The antibody IgM is the largest antibody in size and distributed throughout the lymph and blood. This is the first type of antibody called in response to the infection, known as the primary response. Its structure is slightly different to that of other immunoglobulin's in that it is, "five normal immunoglobulin's joined at their bases." (Virtual Medical centre, 2008). This allows its response to be so effective.
When the specific antibody recognises the invader, it quickly multiplies, forming a clone of plasma cells, which secrete a large amount of the specific antibodies. "These receptors have the same shape as the antibody that will be produced by the B cell. The antibody molecules are able to combine specifically with antigens." (Indge et al, 2000, P.148). Once the infection has been tackled, the majority of the new B cells are no longer required and die.
The antibody IgG is found in all bodily fluids and is the only antibody which is capable to cross the placenta during pregnancy, offering similar immunity to the foetus. "Part of the IgG molecule is able to interact with lots of cells of the immune system, and so it has the ability to stimulate a very direct attack on anything that it recognises." (Virtual Medical centre, 2008). It is responsible for initiating the secondary response.
The secondary response is much quicker. Some of the B cells after tackling the infection, fail to die and instead are given a new role within the army as memory cells. This is important as some invaders, will attempt to enter the castle again. To prevent further infection and a siege on the castle, these memory cells are quickly called upon. "These memory cells 'remember' what the pathogen is like and, if it tries to invade again, they all divide rapidly to produce an even greater number of active B cells." (Boyle et al, 1999, P.515). B cells are unable to carry out a response on their own though, they require the help of the T helper cells.
T cells are also specific in their role, only recognising specific invaders as part of a cell-mediated response. "They compromise about 75% of circulating lymphocytes. T cells are the predominant cell in the paracortical region of lymph nodes." (GP Notebook, 2009). There is a further three divisions; T killer cells, T helper cells and T suppressor cells. When the invaders are deep inside the castle, penetrating the body cells, these are urgently called upon. "The cell surface membranes of T cells contain specific receptors with particular shapes, similar to antibodies. However, these receptors do not recognise whole antigen molecules, unlike antibodies." (Taylor et al, 1997, P. 487).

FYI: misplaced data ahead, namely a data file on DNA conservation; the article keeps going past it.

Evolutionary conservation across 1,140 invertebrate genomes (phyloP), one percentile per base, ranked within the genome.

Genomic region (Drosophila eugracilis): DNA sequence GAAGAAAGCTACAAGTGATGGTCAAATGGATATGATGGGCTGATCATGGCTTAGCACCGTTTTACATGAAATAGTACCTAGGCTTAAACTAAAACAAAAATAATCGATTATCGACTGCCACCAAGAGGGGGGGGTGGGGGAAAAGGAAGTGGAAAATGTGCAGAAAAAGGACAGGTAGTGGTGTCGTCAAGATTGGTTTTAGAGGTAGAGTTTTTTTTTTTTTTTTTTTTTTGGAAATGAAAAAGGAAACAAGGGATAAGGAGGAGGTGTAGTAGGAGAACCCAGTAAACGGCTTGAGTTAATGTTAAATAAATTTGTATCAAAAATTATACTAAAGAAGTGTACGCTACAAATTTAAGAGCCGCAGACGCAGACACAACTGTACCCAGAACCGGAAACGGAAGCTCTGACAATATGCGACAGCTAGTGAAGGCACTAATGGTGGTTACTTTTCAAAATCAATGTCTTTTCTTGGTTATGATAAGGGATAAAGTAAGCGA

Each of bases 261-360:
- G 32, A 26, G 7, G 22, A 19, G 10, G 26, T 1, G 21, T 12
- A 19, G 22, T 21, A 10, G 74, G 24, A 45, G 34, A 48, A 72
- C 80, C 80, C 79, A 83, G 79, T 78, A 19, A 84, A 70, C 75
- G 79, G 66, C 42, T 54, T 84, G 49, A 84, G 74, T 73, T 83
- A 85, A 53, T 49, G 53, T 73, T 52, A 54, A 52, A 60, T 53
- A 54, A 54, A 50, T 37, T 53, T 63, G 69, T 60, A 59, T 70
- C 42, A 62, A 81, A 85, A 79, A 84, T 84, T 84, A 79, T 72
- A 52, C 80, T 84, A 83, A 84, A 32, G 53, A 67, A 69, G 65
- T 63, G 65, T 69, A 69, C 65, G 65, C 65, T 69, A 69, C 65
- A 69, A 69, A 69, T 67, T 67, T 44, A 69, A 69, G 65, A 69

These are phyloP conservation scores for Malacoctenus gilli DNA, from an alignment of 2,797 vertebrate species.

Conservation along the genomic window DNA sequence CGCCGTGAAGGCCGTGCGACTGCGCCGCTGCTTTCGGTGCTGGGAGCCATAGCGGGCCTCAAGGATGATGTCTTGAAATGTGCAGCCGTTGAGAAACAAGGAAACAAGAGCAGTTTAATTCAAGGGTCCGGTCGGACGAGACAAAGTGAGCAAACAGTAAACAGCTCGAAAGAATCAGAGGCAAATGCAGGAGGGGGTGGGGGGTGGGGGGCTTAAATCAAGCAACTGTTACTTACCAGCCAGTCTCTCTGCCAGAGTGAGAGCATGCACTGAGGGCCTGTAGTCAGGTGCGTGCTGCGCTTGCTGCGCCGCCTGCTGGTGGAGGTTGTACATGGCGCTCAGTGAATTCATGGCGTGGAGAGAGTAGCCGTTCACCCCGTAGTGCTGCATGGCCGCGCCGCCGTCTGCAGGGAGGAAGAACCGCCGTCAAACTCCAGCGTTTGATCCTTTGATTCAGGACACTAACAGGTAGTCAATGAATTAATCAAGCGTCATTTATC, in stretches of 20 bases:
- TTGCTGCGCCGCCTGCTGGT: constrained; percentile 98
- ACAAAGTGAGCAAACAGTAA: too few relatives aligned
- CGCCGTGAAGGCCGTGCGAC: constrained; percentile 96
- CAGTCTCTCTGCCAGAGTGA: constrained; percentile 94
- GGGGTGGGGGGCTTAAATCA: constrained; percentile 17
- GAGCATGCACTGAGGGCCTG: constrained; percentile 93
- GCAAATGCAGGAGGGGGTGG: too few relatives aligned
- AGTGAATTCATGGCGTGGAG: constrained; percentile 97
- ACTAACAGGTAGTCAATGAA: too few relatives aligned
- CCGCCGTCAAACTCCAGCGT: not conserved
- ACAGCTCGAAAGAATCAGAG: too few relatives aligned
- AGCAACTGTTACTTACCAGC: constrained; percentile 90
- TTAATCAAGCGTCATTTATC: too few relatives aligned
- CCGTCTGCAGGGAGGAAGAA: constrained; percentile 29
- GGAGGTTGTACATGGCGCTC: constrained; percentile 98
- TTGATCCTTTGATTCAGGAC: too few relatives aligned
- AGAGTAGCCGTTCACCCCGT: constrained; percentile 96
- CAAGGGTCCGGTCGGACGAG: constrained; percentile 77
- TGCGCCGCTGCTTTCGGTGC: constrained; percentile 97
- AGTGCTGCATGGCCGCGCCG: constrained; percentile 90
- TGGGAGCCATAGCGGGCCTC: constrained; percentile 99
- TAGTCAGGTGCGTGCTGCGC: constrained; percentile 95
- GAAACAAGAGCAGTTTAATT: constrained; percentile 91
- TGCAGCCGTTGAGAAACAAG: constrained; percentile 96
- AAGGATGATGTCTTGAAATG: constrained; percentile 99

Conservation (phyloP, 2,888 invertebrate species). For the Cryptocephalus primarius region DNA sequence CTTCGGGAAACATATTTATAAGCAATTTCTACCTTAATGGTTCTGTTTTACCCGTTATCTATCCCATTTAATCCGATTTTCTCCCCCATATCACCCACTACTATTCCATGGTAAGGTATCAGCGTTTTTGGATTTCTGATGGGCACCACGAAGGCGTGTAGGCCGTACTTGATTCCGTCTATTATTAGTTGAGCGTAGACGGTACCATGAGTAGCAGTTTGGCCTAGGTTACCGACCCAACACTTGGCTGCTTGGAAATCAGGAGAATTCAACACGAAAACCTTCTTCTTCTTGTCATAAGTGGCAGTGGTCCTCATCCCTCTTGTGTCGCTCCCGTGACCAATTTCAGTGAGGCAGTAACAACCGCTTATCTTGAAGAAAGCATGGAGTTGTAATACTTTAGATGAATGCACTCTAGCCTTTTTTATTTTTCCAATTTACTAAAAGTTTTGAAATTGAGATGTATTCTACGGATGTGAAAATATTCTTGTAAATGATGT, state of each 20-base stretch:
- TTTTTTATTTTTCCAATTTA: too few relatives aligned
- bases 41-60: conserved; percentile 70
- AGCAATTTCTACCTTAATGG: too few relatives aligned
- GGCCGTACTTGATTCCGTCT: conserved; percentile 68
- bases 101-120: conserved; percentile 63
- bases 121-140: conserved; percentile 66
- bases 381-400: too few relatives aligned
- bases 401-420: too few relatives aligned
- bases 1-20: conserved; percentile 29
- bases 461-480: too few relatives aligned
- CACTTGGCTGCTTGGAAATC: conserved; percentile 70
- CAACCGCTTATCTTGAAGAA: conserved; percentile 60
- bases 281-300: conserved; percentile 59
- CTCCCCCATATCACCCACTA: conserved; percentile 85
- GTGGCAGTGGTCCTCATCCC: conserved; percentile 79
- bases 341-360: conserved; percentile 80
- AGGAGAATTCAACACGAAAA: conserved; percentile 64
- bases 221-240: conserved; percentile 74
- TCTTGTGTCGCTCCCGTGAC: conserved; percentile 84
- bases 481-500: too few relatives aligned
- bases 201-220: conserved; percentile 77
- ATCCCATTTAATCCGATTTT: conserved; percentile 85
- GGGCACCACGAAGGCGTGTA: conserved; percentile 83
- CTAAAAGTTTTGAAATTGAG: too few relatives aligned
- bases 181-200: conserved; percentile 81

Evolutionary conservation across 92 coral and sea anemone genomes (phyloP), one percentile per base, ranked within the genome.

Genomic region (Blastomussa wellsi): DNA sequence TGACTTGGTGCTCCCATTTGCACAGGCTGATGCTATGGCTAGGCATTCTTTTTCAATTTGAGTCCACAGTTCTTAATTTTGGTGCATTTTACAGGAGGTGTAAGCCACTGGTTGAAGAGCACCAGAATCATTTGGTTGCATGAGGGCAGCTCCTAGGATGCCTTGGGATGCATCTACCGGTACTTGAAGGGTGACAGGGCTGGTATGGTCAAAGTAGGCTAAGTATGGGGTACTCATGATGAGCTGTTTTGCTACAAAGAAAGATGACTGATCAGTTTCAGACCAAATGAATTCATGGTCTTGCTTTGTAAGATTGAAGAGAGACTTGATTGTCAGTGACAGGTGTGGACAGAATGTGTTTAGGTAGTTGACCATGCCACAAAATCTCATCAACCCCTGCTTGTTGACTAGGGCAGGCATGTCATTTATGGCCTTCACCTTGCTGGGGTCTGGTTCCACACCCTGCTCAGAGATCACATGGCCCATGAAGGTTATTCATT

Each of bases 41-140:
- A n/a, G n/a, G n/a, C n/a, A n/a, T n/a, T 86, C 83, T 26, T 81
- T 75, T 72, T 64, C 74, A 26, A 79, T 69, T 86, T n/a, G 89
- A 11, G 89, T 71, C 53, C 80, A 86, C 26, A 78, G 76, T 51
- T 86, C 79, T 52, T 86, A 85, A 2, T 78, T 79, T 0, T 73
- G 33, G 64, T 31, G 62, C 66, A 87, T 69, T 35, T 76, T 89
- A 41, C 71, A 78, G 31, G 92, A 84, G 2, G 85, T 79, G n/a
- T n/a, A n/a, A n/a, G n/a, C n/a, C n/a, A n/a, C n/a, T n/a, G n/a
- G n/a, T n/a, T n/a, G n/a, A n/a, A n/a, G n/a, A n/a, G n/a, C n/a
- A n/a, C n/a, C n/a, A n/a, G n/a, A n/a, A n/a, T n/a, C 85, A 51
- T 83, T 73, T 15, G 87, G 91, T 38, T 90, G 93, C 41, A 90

"Helper T cells are by far the most common T cell. They make up more than three quarters of the T cell population." (Virtual Medical centre, 2009). These are responsible for controlling the immune response, rather like the army general, giving orders to his soldiers. They instruct the B cells to divide and produce antibodies, they instruct the other types of T cells to commence fighting, and finally call upon the macrophages to prepare to engulf the invaders.
Killer T cells, also known as cytotxic lymphocytes, are the main part of the army responsible for fighting. Once instructions are received from the general T helper cell, they begin their attack. They puncture holes in the cell wall of the invader, which ultimately results in the death of the invader. "The action of killer T cells stimulates an increase in macrophage activity to clear up the debris." (Aplastic Anaemia and Myelodysplasia Glossary, 2009).
Suppressor T cells are like a mediator. "When the immune response becomes excessive, or when the infection has been dealt with successfully, these T cells damp down the immune response." (Boyle et al, 1999, P.517). This prevents unneeded damage to the body and a waste of resources.
Therefore the structure and organisation of the immune system, is well developed into specific defences, allowing protection to the castle. If the first line is broken, the castle still has the protection of the second and third line of defence. It is only after all three lines of defence have been broken, that the castle becomes completely under siege, resulting in serious attack. This can be referred back to the body, in that once the different stages of the immune response fail, the body is then open to serious infection and diseases.